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Old August 23rd, 2008, 02:56 PM
Soter Soter is offline
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Red face How do i teach a puppy to take treats/rewards gently instead of grabbing them

I'm a bit stuck here. i know it can be done, but i've looked in dog training books in the library, and in some that i already have, and there isn't anything on it. what do you do. i know dogs that snap at your hand to get a reward as soon as they can, but there was this lovely little black labrador X collie called Skippy who would wait until the treat/reward was just next to her mouth, and that she would very gently almost lick it off your hand. she was so lovely!!!!

but i'm getting a puppy in a few days, and need every little scrap of info, so glad if anyone can help

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Old August 23rd, 2008, 05:20 PM
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Chaser Chaser is offline
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One thing I've always done is simply not let go of it if the dog doesn't take it nicely. Yelp loudly if the dog hurts you and take it away. Use a command such as "Gentle" to remind the pup to be nice, and reinforce this command with lots of praise when your dog takes a treat nicely.

Another thing you can start practicing is "Wait", by putting a treat on the ground in front of the dog and not allowing them to take it until you trell them it is "Free". This reinforces for the dog that YOU control the treat supply and being greedy is not in their best interest, otherwise they don't get anything.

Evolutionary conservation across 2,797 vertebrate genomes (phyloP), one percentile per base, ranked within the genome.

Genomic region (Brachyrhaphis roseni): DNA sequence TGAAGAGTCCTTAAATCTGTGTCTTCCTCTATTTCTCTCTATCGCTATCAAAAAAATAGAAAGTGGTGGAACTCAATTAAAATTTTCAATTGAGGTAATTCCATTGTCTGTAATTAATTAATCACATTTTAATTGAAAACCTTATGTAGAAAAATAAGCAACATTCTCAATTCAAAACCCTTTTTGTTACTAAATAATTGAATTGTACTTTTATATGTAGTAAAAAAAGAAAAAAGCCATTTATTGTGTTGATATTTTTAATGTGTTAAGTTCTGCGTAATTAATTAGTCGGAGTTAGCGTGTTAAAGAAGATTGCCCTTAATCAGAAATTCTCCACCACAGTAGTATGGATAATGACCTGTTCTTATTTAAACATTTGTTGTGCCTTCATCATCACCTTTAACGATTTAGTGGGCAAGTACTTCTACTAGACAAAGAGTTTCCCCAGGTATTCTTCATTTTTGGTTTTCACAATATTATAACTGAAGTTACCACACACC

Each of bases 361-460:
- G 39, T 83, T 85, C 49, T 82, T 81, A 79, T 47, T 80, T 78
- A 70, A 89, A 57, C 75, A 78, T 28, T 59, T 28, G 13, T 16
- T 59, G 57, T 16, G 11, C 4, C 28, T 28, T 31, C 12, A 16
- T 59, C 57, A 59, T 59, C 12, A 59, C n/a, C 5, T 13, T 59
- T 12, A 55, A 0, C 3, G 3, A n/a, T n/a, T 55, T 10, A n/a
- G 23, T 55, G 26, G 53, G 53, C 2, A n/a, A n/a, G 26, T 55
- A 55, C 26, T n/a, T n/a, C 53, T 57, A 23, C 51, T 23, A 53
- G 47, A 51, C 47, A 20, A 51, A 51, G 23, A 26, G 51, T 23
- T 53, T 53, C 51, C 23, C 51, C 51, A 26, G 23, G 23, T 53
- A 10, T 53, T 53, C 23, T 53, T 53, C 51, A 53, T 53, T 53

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Old August 23rd, 2008, 06:44 PM
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Folkwitch Folkwitch is offline
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My MIL's dogs (daschunds) will take your arm off up to the elbow if you have something tasty in your hand. The only way they won't is if you turn your hand over and gently touch their nose first. Not sure why it works, it may just give them a pause or may warn them that it's coming their way and they don't need to fight for it.
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Old August 23rd, 2008, 08:39 PM
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I've noticed, too, that if you offer a treat too high or from too far away, the 'take' is harder. If puppy has to extend or lunge forward for it the fingers tend to suffer for it. So when you offer the treat, make sure it's low enough and close enough for her to reach it.
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Old August 23rd, 2008, 09:59 PM
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I hold the treat really tight and only allow a very small bit through my fingers, so the dog can't just grab it, and I will not let it go until he is very gentle.

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Old August 23rd, 2008, 11:34 PM
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I trained mine the way happycats mentioned. Only show them a small bit of the treat and say "gentle" and make them lick around the treat first. Keep saying the word "gentle" and never allow your puppy to snatch it from your hand.
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Old August 24th, 2008, 08:23 AM
SnowDancer SnowDancer is offline